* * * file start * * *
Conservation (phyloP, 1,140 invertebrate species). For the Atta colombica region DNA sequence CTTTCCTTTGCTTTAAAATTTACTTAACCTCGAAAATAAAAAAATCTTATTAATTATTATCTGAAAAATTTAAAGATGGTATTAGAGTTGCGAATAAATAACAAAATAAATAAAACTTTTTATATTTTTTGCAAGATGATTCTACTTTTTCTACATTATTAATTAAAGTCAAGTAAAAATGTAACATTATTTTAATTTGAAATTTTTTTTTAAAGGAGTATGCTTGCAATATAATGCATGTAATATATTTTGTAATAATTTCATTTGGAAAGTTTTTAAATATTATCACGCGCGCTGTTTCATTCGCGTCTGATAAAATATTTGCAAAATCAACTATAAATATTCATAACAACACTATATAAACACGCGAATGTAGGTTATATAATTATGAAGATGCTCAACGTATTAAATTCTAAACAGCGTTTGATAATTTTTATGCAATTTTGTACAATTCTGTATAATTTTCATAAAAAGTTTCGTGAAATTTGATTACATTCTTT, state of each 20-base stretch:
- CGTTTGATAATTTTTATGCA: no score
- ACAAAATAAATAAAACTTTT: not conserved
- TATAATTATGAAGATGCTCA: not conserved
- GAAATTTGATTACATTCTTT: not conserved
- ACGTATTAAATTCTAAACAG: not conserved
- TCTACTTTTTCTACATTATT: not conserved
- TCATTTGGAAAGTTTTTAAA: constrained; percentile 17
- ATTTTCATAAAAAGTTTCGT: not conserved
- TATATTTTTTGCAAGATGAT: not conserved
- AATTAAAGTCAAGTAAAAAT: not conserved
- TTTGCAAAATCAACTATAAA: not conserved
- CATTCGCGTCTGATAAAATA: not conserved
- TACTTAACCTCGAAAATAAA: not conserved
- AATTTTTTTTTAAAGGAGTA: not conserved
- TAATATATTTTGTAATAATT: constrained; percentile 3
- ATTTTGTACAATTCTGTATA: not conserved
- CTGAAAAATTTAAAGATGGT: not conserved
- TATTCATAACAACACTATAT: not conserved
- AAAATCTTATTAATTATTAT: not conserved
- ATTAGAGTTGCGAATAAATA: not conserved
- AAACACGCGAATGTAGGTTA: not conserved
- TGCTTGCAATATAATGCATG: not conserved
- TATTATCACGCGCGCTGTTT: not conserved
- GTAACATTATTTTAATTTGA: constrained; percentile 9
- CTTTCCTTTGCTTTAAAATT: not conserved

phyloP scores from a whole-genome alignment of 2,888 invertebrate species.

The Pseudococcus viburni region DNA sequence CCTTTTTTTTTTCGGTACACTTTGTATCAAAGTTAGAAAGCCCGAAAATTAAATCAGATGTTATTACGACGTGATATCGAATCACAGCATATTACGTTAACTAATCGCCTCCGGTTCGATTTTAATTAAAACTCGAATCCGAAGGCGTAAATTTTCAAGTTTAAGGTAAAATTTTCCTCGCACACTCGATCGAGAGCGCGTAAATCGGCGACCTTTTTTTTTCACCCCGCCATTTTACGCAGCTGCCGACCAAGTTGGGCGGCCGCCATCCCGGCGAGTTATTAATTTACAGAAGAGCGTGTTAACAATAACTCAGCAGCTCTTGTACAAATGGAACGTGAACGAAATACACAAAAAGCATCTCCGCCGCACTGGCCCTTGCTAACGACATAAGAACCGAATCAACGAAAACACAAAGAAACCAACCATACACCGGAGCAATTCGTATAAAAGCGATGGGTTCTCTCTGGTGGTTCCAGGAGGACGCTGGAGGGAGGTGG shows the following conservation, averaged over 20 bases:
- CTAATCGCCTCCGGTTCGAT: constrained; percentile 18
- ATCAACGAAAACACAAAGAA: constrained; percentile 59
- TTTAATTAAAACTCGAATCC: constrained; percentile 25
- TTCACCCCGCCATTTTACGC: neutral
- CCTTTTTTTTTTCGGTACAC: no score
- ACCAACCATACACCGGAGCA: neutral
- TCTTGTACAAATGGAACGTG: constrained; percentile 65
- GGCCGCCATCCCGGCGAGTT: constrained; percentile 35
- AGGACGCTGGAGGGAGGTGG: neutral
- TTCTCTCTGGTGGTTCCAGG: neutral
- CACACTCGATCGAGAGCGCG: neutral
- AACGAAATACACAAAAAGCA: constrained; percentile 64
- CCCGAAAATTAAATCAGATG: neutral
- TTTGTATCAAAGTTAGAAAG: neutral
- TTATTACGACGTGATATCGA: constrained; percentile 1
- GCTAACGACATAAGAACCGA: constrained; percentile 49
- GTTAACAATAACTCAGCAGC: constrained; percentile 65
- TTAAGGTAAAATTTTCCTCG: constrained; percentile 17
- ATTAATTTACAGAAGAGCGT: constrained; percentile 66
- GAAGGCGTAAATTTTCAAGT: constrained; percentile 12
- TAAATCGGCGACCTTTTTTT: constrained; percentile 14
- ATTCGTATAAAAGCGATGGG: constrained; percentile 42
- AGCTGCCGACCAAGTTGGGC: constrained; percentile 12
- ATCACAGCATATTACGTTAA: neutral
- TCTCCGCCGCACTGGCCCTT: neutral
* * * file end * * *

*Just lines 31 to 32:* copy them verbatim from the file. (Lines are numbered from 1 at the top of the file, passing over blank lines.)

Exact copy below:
- TTTAATTAAAACTCGAATCC: constrained; percentile 25
- TTCACCCCGCCATTTTACGC: neutral